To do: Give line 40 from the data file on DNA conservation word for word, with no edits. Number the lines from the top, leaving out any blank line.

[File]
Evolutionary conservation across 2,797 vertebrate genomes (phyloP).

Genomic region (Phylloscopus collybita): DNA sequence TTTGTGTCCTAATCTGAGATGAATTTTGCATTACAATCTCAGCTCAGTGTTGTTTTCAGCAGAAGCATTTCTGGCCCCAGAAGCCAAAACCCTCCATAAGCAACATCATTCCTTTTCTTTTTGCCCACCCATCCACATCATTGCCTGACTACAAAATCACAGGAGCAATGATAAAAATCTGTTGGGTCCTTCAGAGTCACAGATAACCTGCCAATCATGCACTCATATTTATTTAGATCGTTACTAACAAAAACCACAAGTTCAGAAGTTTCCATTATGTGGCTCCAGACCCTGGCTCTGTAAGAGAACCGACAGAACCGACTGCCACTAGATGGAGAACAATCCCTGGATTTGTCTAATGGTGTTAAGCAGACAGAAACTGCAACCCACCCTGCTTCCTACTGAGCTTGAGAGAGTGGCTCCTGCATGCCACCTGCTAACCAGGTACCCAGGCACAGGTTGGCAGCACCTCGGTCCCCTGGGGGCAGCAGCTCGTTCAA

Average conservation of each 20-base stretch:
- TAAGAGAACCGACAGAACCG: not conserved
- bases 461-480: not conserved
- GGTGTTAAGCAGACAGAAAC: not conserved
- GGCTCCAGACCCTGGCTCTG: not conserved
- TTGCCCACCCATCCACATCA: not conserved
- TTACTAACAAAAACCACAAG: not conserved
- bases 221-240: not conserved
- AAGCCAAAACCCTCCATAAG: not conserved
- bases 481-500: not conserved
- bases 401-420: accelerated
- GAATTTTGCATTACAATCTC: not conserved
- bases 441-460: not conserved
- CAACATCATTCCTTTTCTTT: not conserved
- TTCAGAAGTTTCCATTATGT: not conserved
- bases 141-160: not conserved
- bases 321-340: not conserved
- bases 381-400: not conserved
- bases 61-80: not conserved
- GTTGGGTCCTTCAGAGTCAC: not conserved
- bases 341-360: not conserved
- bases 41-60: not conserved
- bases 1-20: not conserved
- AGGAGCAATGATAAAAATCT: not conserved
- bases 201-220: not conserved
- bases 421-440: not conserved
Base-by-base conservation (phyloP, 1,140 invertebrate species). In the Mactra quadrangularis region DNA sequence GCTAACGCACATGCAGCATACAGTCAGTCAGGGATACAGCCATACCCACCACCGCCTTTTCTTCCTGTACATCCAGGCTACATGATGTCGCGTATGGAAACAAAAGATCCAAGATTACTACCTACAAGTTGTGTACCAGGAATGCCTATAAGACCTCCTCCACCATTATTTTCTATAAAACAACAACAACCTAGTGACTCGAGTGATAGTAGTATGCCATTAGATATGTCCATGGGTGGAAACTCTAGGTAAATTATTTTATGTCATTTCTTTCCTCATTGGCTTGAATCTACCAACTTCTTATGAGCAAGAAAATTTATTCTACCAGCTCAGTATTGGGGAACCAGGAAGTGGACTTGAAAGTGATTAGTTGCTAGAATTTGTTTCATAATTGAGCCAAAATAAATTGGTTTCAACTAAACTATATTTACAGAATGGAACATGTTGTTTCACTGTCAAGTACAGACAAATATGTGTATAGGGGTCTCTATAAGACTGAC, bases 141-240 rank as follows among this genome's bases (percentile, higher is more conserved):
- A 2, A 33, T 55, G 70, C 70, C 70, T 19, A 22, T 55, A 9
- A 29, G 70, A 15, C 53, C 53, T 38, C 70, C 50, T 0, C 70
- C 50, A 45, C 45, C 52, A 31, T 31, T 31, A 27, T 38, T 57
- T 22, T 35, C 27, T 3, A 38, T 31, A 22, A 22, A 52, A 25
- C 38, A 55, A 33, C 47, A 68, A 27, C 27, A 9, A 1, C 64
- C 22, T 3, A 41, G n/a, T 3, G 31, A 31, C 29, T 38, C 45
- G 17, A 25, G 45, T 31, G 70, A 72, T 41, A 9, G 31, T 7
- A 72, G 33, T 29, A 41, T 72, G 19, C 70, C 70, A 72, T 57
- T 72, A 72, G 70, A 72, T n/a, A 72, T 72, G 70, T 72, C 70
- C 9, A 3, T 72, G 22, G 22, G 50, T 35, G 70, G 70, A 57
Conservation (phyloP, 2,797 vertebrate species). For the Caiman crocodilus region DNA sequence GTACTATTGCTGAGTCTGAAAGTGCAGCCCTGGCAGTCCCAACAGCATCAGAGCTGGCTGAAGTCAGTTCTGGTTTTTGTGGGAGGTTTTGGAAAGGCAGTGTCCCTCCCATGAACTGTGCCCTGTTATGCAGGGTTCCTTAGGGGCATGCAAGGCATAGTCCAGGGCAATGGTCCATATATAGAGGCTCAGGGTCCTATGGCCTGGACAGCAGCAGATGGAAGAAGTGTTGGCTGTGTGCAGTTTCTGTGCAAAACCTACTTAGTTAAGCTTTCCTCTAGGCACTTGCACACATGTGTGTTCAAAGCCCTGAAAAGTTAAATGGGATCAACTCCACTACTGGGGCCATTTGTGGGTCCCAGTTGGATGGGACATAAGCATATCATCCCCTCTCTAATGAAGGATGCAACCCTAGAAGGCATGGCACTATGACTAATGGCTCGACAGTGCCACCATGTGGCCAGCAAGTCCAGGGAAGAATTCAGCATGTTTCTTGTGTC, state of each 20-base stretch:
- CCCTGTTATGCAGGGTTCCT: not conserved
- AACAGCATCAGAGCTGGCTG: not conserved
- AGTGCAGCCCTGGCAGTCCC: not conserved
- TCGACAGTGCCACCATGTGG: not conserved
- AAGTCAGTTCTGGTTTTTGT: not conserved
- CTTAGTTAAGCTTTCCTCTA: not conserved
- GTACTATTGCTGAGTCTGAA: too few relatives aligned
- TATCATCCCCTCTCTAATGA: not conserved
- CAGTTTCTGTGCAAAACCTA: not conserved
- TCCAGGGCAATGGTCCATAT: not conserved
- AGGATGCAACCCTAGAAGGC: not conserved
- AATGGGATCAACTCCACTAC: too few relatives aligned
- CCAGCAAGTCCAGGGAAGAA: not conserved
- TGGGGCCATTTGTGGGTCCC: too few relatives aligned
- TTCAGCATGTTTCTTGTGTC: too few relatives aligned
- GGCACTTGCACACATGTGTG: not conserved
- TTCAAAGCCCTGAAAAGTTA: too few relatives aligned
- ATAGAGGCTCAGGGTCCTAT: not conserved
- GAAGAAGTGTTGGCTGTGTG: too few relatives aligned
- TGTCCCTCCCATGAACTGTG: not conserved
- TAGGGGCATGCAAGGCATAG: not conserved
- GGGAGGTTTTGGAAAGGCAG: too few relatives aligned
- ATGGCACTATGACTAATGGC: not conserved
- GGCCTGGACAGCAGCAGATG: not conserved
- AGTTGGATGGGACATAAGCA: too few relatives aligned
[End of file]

Conservation (phyloP, 2,797 vertebrate species). For the Caiman crocodilus region DNA sequence GTACTATTGCTGAGTCTGAAAGTGCAGCCCTGGCAGTCCCAACAGCATCAGAGCTGGCTGAAGTCAGTTCTGGTTTTTGTGGGAGGTTTTGGAAAGGCAGTGTCCCTCCCATGAACTGTGCCCTGTTATGCAGGGTTCCTTAGGGGCATGCAAGGCATAGTCCAGGGCAATGGTCCATATATAGAGGCTCAGGGTCCTATGGCCTGGACAGCAGCAGATGGAAGAAGTGTTGGCTGTGTGCAGTTTCTGTGCAAAACCTACTTAGTTAAGCTTTCCTCTAGGCACTTGCACACATGTGTGTTCAAAGCCCTGAAAAGTTAAATGGGATCAACTCCACTACTGGGGCCATTTGTGGGTCCCAGTTGGATGGGACATAAGCATATCATCCCCTCTCTAATGAAGGATGCAACCCTAGAAGGCATGGCACTATGACTAATGGCTCGACAGTGCCACCATGTGGCCAGCAAGTCCAGGGAAGAATTCAGCATGTTTCTTGTGTC, state of each 20-base stretch: